Headlines were made recently when a disgruntled woman allegedly demanded that her ex-husband, who had left her for one of her friends, return the kidney she had donated to him during their relationship. Although the kidney was the only thing standing between her ex-husband and the pearly gates, the woman asserted that she would rather the kidney go to, in her view, a more deserving candidate.

Although this takes it to extremes, it is not unheard of during a separation for one party to demand that a former spouse or partner give up the physical benefits endowed upon them by their former partners through plastic surgery or similar.

So what is the law’s returns policy on organs and implants?

Although there are no decided cases on the matter, it is almost certain that the Courts would refuse to make any Order requiring a party to reverse surgery conducted during the relationship, whether funded by the other party or otherwise.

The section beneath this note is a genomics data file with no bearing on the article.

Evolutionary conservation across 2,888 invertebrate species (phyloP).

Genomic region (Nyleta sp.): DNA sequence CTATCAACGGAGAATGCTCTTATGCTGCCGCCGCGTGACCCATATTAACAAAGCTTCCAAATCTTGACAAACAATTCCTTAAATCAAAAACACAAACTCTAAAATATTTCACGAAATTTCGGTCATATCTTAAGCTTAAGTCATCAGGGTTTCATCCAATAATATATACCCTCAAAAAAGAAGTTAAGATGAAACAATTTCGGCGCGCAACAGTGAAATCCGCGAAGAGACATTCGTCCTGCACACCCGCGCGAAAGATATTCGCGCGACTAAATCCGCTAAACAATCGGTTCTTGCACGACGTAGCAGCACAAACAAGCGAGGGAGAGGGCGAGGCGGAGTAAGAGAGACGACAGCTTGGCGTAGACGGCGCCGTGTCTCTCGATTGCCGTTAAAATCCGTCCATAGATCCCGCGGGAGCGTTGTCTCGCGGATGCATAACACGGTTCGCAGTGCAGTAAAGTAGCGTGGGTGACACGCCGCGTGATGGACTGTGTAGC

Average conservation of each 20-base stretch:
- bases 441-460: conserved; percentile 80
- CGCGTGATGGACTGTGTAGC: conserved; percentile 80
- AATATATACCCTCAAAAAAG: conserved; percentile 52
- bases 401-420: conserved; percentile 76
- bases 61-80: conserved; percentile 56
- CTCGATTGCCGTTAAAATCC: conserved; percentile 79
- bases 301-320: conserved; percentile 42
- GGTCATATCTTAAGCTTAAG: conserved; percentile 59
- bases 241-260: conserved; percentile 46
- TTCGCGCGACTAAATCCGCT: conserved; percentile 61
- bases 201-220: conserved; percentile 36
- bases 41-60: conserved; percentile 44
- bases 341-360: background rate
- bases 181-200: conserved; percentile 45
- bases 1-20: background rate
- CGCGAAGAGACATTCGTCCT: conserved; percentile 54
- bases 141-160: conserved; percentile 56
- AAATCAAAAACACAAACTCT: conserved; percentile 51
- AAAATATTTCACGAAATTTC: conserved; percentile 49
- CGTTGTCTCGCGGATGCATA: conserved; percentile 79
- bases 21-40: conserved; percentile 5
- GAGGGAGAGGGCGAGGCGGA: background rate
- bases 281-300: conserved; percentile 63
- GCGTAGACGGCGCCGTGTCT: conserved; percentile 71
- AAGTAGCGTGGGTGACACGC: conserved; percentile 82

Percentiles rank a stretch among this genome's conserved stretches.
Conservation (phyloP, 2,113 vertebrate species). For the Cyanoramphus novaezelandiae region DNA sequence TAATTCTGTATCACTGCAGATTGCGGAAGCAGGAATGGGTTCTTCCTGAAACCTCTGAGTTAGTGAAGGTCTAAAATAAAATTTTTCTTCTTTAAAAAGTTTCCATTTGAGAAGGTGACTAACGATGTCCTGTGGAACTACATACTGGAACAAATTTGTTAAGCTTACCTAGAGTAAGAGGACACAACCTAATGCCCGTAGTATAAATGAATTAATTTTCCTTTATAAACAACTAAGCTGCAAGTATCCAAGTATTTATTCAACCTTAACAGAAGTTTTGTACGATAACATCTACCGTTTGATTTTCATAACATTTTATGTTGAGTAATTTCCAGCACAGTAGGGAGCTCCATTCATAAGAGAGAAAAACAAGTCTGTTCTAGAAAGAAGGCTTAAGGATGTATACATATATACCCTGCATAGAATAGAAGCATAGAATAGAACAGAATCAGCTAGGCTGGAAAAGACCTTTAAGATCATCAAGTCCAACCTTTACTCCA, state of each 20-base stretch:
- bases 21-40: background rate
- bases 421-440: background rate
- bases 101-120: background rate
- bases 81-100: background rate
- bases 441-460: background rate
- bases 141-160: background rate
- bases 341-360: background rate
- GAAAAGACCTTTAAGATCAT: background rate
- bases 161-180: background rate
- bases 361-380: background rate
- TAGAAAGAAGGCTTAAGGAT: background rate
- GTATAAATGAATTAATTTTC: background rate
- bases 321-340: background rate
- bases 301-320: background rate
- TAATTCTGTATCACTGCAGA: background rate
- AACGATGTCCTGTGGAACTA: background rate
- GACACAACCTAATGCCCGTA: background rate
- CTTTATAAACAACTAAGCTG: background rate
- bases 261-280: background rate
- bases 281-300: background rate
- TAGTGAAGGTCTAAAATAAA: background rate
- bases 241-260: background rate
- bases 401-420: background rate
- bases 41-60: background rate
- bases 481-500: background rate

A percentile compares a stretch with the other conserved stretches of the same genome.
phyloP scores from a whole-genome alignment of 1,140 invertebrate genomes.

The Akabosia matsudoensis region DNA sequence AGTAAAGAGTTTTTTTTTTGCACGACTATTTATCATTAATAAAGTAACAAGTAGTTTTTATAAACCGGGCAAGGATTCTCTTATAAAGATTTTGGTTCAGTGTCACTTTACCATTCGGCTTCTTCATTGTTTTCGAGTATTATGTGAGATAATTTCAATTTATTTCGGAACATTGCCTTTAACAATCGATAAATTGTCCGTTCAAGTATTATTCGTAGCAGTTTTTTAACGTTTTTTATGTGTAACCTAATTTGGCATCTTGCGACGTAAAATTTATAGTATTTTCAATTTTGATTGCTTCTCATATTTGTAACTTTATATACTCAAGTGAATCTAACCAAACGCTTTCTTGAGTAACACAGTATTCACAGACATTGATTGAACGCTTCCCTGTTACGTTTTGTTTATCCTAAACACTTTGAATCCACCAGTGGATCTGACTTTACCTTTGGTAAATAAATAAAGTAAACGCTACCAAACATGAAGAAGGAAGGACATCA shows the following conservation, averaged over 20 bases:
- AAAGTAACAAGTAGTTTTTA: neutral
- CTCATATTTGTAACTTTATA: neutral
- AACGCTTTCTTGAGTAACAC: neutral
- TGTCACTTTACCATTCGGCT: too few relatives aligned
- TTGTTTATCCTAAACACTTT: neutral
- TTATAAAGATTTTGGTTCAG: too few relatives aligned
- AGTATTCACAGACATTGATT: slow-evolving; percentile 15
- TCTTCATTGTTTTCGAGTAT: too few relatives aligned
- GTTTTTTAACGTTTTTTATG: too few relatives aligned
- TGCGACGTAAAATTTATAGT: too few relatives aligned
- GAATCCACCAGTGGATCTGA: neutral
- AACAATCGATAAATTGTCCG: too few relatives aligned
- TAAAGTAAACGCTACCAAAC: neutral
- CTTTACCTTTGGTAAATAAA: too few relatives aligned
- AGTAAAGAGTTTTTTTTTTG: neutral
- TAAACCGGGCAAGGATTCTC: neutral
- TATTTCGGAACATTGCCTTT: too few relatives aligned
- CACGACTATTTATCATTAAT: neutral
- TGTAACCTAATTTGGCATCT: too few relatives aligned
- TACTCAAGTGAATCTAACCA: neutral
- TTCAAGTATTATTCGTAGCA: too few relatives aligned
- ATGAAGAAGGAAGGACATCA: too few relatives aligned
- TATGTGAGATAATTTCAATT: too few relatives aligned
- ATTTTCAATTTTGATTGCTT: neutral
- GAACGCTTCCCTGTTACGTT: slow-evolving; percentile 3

Aside from the potential health complications and moral quandaries associated with such an Order, the Family Law Act 1975 (Cth) only grants the Court the power to adjust parties’ interests in the “property? of the marriage. Although the term “property? has a wide definition and the Courts have been reluctant to place any limits on the concept, it is almost certain that it would be held that organs and/or implants within the body do not constitute property.

In Queensland, the Transplantation and Anatomy Act 1979 (Qld) makes it a crime to exchange human tissue for monetary consideration and restricts the situations in which such tissue may be given to other persons. There are also strict limits in Commonwealth intellectual property legislation relating to the ownership of human tissue and its components.

Compensation for surgeries conducted during the relationship is also unlikely to be awarded in the absence of one party being able to prove that the money used to pay for the surgery was “wasted? in the sense of the case Kowaliw & Kowaliw.